Pub.: 01 May '15, Pinned: 25 Jul '17
Abstract: The positive effects of environmental enrichment and their neural bases have been studied extensively in the rodent (van Praag et al., 2000). For example, simply modifying an animal's living environment to promote sensory stimulation can lead to (but is not limited to) enhancements in hippocampal cognition and neuroplasticity and can alleviate hippocampal cognitive deficits associated with neurodegenerative diseases and aging. We are interested in whether these manipulations that successfully enhance cognition (or mitigate cognitive decline) have similar influences on humans. Although there are many "enriching" aspects to daily life, we are constantly adapting to new experiences and situations within our own environment on a daily basis. Here, we hypothesize that the exploration of the vast and visually stimulating virtual environments within video games is a human correlate of environmental enrichment. We show that video gamers who specifically favor complex 3D video games performed better on a demanding recognition memory task that assesses participants' ability to discriminate highly similar lure items from repeated items. In addition, after 2 weeks of training on the 3D video game Super Mario 3D World, naive video gamers showed improved mnemonic discrimination ability and improvements on a virtual water maze task. Two control conditions (passive and training in a 2D game, Angry Birds), showed no such improvements. Furthermore, individual performance in both hippocampal-associated behaviors correlated with performance in Super Mario but not Angry Birds, suggesting that how individuals explored the virtual environment may influence hippocampal behavior.The hippocampus has long been associated with episodic memory and is commonly thought to rely on neuroplasticity to adapt to the ever-changing environment. In animals, it is well understood that exposing animals to a more stimulating environment, known as environmental enrichment, can stimulate neuroplasticity and improve hippocampal function and performance on hippocampally mediated memory tasks. Here, we suggest that the exploration of vast and visually stimulating environments within modern-day video games can act as a human correlate of environmental enrichment. Training naive video gamers in a rich 3D, but not 2D, video game, resulted in a significant improvement in hippocampus-associated cognition using several behavioral measures. Our results suggest that modern day video games may provide meaningful stimulation to the human hippocampus.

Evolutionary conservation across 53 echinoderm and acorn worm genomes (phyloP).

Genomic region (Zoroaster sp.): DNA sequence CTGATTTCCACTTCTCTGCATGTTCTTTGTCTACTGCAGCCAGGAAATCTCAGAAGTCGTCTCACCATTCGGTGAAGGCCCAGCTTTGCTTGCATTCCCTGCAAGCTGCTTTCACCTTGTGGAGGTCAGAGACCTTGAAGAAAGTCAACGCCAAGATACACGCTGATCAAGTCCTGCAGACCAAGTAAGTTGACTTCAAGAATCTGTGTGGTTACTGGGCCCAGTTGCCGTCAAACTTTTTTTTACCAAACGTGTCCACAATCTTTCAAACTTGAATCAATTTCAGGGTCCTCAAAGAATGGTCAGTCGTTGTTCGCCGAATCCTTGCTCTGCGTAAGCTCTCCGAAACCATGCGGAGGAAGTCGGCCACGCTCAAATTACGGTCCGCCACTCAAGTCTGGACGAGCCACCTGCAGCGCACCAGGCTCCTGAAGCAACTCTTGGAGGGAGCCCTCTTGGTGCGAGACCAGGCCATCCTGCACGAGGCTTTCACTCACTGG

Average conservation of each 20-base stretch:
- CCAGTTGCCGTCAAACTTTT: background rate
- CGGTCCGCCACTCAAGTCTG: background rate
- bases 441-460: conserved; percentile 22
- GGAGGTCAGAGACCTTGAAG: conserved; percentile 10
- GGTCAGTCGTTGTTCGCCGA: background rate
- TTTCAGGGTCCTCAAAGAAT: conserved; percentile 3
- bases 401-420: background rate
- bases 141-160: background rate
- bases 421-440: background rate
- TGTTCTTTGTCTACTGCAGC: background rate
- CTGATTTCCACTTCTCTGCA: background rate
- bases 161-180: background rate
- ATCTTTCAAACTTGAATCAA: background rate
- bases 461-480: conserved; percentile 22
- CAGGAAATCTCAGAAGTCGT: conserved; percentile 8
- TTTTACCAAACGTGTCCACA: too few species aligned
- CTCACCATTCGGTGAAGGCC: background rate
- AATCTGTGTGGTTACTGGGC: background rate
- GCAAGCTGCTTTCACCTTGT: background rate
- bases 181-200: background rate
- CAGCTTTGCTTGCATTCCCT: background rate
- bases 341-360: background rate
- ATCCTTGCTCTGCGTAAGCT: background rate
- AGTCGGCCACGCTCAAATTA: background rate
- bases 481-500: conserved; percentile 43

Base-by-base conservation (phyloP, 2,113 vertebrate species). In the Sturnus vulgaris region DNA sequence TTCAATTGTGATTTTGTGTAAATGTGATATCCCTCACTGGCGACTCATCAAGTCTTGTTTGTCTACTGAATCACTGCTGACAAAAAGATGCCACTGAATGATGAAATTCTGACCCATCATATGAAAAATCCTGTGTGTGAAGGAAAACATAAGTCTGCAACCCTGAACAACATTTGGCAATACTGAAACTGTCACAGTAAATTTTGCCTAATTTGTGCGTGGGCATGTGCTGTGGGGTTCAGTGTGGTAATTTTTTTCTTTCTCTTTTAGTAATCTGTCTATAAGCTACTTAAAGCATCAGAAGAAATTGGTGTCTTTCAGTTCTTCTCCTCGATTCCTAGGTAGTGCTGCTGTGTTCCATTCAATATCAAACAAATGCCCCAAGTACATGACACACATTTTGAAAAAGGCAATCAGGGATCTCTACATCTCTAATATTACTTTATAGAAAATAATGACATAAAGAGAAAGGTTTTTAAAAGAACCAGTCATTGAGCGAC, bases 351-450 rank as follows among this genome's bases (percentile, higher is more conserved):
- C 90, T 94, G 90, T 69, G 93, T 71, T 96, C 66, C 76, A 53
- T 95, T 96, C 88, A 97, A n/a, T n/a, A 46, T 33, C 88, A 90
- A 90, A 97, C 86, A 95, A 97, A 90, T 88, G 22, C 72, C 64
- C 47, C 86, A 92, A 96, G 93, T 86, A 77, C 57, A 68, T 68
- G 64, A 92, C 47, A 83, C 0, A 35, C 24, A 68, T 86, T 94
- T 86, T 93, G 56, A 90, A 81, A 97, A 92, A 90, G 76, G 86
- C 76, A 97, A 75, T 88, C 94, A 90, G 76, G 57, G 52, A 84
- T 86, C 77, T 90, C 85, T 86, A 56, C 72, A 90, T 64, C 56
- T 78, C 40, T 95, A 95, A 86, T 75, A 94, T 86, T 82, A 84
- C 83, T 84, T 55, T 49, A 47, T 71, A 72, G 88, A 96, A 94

Pub.: 15 Dec '15, Pinned: 25 Jul '17
Abstract: Brain training programs have proliferated in recent years, with claims that video games or computer-based tasks can broadly enhance cognitive function. However, benefits are commonly seen only in trained tasks. Assessing generalized improvement and practicality of laboratory exercises complicates interpretation and application of findings. In this study, we addressed these issues by using active control groups, training tasks that more closely resemble real-world demands and multiple tests to determine transfer of training. We examined whether casual video games can broadly improve cognition, and selected training games from a study of the relationship between game performance and cognitive abilities. A total of 209 young adults were randomized into a working memory-reasoning group, an adaptive working memory-reasoning group, an active control game group, and a no-contact control group. Before and after 15 h of training, participants completed tests of reasoning, working memory, attention, episodic memory, perceptual speed, and self-report measures of executive function, game experience, perceived improvement, knowledge of brain training research, and game play outside the laboratory. Participants improved on the training games, but transfer to untrained tasks was limited. No group showed gains in reasoning, working memory, episodic memory, or perceptual speed, but the working memory-reasoning groups improved in divided attention, with better performance in an attention-demanding game, a decreased attentional blink and smaller trail-making costs. Perceived improvements did not differ across training groups and those with low reasoning ability at baseline showed larger gains. Although there are important caveats, our study sheds light on the mixed effects in the training and transfer literature and offers a novel and potentially practical training approach. Still, more research is needed to determine the real-world benefits of computer programs such as casual games.